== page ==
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Luke Jackson Luke Jackson
Album: Solo Duo Trio
Label: Self Released
Tracks: 15

I hope Luke Jackson had the foresight to make a note of everyone that was at this gig, because in years to come when he's told by the x thousandth person they were at the recording, he can just check the list and tick them off, or not.

I need to hold my hand up right here and say that I wasn't at the recording, damned real life getting in the way, so I can't say for certain that this is the best representation of an artist in the live medium I've heard captured, but I think it's the one the comes closest to giving me that experience when I close my eyes.

I'll hold my hand up again and confess that I'm a huge fan of Luke Jackson, I've been following him since before his debut album was released, back when his dad had to drive him to gigs and often he wasn't old enough to drink in the venues he played and he's half of one of my all time top gigs, when he played a double header with Lucy Ward half a dozen or so years ago.

Outrageously talented back then, in his case about a third of a lifetime ago, he has continued to develop as an artist working with and being mentored by the likes of Martyn Joseph and Amy Wadge, he quickly made the successful transition from feted young singer-songwriter, into a singer-songwriter of real renown one that has fulfilled all the promises his youthful self made.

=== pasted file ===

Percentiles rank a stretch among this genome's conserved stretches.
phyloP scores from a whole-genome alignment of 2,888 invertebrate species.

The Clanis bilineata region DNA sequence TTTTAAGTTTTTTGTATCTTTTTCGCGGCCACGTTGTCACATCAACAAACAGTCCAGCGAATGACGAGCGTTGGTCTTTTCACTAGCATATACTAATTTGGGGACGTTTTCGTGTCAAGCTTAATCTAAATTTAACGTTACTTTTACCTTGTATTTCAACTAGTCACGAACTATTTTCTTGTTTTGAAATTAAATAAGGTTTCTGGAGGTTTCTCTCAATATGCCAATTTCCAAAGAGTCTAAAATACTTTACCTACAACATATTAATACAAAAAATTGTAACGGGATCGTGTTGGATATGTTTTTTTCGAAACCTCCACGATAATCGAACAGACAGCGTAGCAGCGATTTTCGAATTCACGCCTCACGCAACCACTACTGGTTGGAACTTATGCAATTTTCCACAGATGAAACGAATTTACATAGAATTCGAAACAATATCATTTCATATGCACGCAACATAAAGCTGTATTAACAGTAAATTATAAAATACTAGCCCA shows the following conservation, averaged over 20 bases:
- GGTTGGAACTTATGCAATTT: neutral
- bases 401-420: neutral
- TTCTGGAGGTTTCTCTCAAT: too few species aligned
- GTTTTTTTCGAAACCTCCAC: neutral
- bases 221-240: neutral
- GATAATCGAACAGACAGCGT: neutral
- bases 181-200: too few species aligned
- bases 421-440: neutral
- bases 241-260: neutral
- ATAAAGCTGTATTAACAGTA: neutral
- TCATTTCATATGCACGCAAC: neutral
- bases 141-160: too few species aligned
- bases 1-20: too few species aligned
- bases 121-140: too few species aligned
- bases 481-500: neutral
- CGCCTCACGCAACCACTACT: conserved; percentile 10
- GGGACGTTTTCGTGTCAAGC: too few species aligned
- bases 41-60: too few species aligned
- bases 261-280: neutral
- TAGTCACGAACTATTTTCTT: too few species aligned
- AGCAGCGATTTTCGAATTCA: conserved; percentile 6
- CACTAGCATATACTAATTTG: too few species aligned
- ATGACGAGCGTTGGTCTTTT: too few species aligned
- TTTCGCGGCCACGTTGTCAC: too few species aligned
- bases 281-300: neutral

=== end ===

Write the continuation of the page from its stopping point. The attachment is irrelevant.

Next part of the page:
One of the things that I've always liked about Luke, is his ability to just fit in, he can work with other artists so easily so as he and his music grew, it could be found working alongside other artists, but none more so than a couple of old friends, Andy Sharps (bass and Amy Wadge substitute) and Connor Downs (drums), two artists he works with in duo and trio form respectively and the reason the album carries the title it does.

Whilst not a greatest hits live package, the fifteen tracks covered wouldn't be enough for that, the three slightly uneven trimesters, captures the slightly different spirit of all three formations building naturally as the album moves to crescendo.

Across that progression you get raw stripped back solo blues, great harmonies, dynamic music interaction and an absolute host of great narratives that I still get amazed came/come of someone who has only had those experiences through exploring them through other mediums, though as real life experiences increase, these become a more important part of both writing and performing experience.

"Solo, Duo, Trio", contrasts smooth and subtle with out there rock numbers, but they feel so right and tight together, this captures music and atmosphere as well as the incredible glue that binds them together. Solo, duo or trio here is an album that shows the power of great music and proves that when push comes to shove there is no formula for what works you just know you've heard it happening, go get, whilst there's still some left. In short, as close as you to a legendary gig without actually being there.

Neil King